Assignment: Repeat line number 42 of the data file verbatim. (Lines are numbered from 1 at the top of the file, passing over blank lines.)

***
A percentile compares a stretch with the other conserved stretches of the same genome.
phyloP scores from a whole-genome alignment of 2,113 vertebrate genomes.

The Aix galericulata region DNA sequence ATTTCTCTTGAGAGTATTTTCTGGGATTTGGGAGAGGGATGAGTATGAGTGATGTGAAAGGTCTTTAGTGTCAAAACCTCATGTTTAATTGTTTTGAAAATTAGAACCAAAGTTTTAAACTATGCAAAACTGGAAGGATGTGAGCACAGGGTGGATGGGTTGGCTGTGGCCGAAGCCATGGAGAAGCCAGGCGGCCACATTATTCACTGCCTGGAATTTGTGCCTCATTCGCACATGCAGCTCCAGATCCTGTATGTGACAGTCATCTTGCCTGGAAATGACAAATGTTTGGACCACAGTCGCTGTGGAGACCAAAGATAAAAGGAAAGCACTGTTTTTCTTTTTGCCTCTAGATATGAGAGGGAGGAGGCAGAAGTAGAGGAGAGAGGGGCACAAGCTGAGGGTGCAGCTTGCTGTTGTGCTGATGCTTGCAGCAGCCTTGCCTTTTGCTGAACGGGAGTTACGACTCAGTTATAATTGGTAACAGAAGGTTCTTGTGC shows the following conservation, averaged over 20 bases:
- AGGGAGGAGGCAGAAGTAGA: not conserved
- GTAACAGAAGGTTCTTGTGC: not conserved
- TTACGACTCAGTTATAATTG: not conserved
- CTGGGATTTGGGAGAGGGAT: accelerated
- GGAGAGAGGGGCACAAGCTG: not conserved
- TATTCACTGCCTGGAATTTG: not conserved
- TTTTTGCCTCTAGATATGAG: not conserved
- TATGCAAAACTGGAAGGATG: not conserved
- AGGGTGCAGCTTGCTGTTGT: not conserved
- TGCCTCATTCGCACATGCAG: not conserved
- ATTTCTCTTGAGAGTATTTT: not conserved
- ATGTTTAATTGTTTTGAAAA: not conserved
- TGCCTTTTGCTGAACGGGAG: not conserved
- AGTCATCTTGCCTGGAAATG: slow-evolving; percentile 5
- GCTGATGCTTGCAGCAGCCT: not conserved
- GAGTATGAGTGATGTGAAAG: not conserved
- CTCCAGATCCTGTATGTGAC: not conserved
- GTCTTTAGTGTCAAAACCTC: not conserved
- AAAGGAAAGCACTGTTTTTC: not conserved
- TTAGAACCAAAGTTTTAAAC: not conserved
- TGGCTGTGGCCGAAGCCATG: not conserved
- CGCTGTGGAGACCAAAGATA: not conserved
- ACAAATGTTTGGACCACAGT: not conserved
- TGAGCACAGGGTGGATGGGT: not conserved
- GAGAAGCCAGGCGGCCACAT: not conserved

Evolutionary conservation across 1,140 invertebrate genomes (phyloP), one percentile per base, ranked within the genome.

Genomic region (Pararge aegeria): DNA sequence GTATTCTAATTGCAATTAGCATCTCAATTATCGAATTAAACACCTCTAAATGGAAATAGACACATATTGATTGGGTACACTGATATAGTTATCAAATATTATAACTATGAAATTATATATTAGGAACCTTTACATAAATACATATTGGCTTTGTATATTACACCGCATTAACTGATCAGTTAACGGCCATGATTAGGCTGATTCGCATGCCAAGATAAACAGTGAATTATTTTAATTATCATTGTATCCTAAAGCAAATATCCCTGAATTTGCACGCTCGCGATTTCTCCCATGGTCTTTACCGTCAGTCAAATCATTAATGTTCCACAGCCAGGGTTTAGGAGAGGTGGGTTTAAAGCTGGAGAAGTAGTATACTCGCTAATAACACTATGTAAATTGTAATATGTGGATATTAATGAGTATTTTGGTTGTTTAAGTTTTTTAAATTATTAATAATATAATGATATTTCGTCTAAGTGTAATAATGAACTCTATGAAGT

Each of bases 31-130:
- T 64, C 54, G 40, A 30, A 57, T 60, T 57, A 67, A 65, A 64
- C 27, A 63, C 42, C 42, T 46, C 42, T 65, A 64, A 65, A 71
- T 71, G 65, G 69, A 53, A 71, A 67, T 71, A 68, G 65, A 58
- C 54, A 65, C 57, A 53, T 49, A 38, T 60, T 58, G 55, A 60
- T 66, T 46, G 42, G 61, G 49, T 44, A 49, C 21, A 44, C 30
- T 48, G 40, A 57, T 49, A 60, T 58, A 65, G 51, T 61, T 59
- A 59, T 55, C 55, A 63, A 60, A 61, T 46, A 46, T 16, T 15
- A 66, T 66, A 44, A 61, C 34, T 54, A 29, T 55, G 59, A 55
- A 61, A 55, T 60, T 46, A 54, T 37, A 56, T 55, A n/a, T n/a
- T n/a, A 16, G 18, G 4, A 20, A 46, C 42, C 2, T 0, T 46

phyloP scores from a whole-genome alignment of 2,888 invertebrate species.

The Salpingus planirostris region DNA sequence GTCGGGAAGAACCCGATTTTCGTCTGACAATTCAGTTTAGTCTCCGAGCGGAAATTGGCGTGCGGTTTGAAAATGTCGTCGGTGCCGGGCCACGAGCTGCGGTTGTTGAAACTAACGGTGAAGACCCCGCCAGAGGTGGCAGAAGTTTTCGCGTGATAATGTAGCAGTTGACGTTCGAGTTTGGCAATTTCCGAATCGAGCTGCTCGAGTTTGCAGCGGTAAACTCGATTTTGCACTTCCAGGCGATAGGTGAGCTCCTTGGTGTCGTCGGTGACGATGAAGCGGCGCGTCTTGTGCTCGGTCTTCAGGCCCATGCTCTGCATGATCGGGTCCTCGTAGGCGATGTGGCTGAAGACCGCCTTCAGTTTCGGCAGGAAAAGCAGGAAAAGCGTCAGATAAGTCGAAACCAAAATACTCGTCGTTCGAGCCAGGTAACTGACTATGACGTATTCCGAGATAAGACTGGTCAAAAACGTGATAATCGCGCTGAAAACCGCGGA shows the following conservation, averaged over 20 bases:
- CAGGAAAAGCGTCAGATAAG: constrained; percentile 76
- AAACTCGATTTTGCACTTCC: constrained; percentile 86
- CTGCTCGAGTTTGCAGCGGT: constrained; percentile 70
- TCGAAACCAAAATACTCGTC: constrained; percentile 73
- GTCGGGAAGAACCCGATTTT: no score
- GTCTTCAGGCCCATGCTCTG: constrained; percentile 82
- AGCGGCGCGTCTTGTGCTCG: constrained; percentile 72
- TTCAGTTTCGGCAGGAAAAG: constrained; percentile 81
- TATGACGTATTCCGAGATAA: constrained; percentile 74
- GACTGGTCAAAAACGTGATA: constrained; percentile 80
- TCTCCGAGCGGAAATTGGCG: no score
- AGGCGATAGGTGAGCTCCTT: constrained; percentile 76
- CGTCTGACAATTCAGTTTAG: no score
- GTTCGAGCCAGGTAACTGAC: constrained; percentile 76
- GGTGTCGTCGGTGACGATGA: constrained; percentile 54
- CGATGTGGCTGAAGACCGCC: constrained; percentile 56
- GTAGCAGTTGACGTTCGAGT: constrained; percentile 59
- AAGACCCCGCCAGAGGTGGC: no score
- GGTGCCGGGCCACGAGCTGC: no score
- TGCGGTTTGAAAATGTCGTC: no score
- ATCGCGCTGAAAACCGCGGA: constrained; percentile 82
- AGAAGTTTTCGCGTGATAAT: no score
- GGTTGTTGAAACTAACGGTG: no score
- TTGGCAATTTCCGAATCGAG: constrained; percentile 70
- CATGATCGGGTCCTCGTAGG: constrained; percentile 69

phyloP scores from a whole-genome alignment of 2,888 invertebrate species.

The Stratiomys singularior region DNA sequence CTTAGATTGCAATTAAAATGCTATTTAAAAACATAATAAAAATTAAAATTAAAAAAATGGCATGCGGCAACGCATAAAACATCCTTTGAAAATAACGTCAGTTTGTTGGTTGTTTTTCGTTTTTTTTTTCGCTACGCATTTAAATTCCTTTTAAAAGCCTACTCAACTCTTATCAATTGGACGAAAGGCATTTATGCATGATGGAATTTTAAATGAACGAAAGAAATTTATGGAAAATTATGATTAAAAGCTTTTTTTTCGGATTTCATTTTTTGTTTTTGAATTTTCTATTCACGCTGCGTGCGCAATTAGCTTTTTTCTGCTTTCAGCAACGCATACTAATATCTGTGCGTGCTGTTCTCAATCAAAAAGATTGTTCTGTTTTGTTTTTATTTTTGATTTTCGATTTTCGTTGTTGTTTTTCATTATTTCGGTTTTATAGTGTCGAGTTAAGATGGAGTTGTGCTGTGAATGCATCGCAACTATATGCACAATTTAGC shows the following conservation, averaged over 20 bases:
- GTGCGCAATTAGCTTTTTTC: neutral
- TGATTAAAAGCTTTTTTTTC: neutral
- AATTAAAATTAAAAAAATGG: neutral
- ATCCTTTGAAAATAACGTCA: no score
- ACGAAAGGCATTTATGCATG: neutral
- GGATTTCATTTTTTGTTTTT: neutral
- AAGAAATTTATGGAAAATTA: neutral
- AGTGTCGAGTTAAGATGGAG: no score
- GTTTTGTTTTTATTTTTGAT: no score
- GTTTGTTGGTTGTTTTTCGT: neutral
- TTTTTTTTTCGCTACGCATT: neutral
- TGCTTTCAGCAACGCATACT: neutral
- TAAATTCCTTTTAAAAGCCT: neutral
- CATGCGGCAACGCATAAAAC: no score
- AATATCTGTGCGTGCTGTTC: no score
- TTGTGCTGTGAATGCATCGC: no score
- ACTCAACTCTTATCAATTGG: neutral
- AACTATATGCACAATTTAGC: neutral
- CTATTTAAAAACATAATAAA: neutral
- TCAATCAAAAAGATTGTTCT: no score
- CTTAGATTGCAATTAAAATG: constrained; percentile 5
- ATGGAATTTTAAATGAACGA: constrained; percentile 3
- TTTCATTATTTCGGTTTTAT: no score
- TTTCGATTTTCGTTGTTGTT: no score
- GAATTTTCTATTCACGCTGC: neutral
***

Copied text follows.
phyloP scores from a whole-genome alignment of 2,888 invertebrate species.